Speaking at the opening session at Aparecida, Brazil, on May 13 of a meeting of Latin American and Caribbean bishops, Pope Benedict XVI said the faith has serious challenges to address, because the harmonious development of society and the Catholic identity of [the region’s] peoples are in jeopardy.
In calling for a renewal and revitalization of faith in Latin America and the Caribbean, Pope Benedict XVI warned against a revival of indigenous religions, said the church should work for justice but not become directly involved in politics and criticized both Marxism and capitalism for their detachment from the decisive reality which is God.
Looking back at the more than 500 years since Catholic missionaries first arrived in the Americas, the pontiff said early evangelization was not the imposition of a foreign culture on the region’s indigenous peoples, but a synthesis between their cultures and the Christian faith. In recent years there has been renewed interest in traditional indigenous religions, particularly in Andean and Central American countries; an Indian theology movement of indigenous Catholic theologians also has arisen. In an apparent reference to more radical movements that promote a revival of indigenous religions, the pope warned that the utopia of going back to breathe life into the pre-Columbus religions... would be a step back.
He underscored the rich and profound popular religiousness that grew out of the melding of indigenous and Christian beliefs and that is one of the most obvious outward expressions of Catholicism in Latin America.
Describing the social situation that the bishops must address, Pope Benedict said globalization brings people together but is accompanied by the risk of vast monopolies and of treating profit as the supreme value.
Saying there has been notable progress toward democracy, the pope expressed concern about authoritarian forms of government and regimes wedded to certain ideologies that we thought had been superseded, an apparent reference to the election of left-leaning governments in countries such as Venezuela and Bolivia.
At the same time, he noted that in countries with liberal economies, increasing sectors of society are op-pressed by immense poverty or even despoiled of their own natural resources.
While praising the efforts of catechists and lay movements and the church’s educational and charitable works, the pontiff said there has been a certain weakening of Christian life in society overall and in the church due to secularism, hedonism, indifferentism and proselytism by numerous sects, animist religions and new pseudoreligious phenomena.
Noting that the church has the great task of guarding and nourishing the faith of the people of God and reminding the faithful that...they are called to be disciples and missionaries, the pope emphasized that catechesis and Sunday Mass must be the foundations of church life. It is necessary to intensify the catechesis and the faith formation not only of children, but also of young people and adults, he said. That formation, he added, must include the church’s social doctrine.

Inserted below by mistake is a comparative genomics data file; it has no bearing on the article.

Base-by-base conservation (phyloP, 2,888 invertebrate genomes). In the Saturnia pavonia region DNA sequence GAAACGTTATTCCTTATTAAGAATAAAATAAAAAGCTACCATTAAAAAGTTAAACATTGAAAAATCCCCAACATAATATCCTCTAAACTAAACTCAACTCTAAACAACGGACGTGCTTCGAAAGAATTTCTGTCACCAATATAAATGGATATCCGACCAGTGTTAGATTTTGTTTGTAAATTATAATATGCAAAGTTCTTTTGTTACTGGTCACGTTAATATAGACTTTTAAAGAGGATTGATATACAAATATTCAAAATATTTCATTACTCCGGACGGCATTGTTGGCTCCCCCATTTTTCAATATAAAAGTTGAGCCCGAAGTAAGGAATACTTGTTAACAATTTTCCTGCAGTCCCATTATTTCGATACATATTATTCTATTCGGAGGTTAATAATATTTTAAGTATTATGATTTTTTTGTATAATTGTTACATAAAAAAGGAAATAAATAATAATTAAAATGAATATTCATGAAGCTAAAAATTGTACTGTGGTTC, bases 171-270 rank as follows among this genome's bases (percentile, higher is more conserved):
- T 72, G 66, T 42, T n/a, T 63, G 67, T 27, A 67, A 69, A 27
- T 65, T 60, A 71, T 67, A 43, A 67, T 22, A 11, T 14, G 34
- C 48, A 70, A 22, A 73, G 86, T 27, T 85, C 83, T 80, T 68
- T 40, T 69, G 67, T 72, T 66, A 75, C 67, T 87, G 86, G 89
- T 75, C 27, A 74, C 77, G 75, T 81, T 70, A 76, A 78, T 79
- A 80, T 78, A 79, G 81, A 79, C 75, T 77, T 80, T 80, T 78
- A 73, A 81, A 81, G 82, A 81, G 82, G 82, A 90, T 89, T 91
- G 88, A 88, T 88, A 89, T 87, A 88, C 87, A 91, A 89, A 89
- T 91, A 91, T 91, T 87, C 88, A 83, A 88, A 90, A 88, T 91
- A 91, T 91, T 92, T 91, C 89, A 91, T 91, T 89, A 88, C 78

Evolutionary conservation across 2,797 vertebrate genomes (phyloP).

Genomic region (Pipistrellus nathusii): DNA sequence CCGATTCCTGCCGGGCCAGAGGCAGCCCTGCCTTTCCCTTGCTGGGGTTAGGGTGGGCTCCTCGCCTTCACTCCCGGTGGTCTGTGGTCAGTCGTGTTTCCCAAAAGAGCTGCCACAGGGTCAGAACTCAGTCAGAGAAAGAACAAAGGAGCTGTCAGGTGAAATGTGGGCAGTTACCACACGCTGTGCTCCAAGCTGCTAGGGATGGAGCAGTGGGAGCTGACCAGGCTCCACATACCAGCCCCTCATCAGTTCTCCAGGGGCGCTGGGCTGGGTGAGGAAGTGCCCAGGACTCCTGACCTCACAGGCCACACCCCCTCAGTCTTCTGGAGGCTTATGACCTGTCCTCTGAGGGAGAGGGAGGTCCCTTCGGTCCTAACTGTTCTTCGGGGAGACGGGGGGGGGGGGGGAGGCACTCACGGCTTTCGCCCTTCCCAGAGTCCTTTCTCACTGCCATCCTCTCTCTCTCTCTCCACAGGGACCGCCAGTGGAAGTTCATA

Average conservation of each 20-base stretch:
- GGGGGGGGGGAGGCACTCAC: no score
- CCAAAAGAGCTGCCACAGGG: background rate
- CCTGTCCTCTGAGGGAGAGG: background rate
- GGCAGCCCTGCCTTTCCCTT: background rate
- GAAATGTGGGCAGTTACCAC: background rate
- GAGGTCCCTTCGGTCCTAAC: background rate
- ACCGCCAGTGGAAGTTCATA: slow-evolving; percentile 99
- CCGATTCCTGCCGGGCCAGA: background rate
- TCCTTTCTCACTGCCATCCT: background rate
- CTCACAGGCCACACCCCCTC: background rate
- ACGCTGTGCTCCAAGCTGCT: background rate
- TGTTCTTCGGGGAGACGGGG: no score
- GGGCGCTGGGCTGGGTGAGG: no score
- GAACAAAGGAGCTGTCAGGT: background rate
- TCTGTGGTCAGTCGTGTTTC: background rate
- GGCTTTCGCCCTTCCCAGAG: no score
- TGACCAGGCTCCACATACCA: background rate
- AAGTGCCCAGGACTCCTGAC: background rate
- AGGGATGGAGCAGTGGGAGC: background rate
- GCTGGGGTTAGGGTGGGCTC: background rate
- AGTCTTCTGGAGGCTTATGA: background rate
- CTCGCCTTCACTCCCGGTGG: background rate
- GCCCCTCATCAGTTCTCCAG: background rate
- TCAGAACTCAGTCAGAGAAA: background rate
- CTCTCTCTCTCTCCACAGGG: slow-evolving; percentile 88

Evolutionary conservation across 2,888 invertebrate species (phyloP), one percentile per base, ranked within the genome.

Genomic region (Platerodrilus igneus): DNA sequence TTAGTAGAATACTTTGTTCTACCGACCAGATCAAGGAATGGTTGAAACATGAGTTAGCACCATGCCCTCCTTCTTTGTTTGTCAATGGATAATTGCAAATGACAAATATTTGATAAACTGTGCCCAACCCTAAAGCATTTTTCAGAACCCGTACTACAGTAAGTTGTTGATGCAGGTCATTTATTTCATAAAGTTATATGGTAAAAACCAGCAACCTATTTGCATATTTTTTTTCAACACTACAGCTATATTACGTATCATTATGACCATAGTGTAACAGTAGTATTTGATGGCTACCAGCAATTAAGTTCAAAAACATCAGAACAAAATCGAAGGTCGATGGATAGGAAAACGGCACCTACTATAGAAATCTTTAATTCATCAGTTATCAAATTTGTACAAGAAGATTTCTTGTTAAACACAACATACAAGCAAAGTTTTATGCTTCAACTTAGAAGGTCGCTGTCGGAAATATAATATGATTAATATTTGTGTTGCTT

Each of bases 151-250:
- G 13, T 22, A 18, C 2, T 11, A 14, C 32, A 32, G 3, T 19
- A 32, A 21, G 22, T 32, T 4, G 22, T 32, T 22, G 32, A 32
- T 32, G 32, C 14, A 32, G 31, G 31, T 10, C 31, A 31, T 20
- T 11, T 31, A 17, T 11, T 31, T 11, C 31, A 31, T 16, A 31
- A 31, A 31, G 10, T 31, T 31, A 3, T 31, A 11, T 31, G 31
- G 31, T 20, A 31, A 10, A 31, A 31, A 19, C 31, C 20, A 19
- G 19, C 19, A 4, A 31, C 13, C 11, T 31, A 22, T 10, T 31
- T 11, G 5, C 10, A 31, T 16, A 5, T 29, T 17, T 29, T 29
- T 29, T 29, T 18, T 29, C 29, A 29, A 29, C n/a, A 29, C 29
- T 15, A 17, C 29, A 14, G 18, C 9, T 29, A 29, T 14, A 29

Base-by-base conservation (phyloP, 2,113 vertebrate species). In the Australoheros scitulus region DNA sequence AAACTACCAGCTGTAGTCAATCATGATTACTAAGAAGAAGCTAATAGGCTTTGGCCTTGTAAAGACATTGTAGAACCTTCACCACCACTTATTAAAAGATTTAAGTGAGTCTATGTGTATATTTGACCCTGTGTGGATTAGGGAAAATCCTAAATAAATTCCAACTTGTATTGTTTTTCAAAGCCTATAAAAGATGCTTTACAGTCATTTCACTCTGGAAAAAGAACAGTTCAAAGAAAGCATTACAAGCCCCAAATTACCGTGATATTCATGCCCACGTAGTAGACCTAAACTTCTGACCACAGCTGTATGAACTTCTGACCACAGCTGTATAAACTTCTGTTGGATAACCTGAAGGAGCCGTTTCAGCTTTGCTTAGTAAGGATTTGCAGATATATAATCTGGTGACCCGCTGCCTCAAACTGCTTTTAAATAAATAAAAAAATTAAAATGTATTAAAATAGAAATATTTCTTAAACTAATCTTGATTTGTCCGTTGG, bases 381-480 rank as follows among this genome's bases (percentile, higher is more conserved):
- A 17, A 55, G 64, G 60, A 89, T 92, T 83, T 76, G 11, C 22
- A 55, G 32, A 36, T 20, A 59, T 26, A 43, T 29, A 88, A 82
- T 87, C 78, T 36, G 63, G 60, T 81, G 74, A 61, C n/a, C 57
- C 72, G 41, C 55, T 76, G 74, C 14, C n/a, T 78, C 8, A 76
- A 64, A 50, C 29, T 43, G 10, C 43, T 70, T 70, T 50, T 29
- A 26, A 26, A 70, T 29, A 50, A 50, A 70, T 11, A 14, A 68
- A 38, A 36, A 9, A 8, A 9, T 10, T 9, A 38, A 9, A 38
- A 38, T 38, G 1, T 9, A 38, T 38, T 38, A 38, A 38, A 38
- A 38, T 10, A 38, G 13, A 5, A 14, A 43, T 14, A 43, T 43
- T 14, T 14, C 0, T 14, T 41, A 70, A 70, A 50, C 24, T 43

Calling Sunday Mass an effective way of teaching the faith, the pope urged families to participate together in the weekly Eucharist. He made no mention of the particular challenge this poses in Latin America, which is home to 43 percent of the world’s Catholics but has about 7,000 laypeople per priest, the highest ratio in the world. In some rural areas, like the Andes, a priest visits villages only once a year. Those communities depend on lay leaders for catechesis and liturgies. In many areas the shortage of priests has been a factor in the rise of evangelical churches.
While saying the church must contribute to bringing justice to society, the pope warned against direct church involvement in politics. The church is the advocate of justice and of the poor precisely because she does not identify with politicians nor with partisan interests, he said. Lay Catholics, meanwhile, have as their responsibility and their mission the task of bringing the light of the Gospel into public life, into culture, economics and politics. Nevertheless, the pope called attention to the notable absence of strong Catholic voices in politics, the media and academia.
In a region in which youths make up the majority of the population, the pope said that young people are not afraid of sacrifice, but of a meaningless life. He called for them to oppose the facile illusions of instant happiness and every form of violence, but offered no guidance on how to keep young people in the church. While 71 percent of Latin Americans consider themselves Catholic, according to a survey by the Latinobarometro polling firm in 2005, when the pope was elected, the figure was highest76 percentamong people over age 60, and only 66 percent among those between ages 16 and 25. That decline in the adherence of young people was expected to come up for discussion among the bishops over the next two and a half weeks.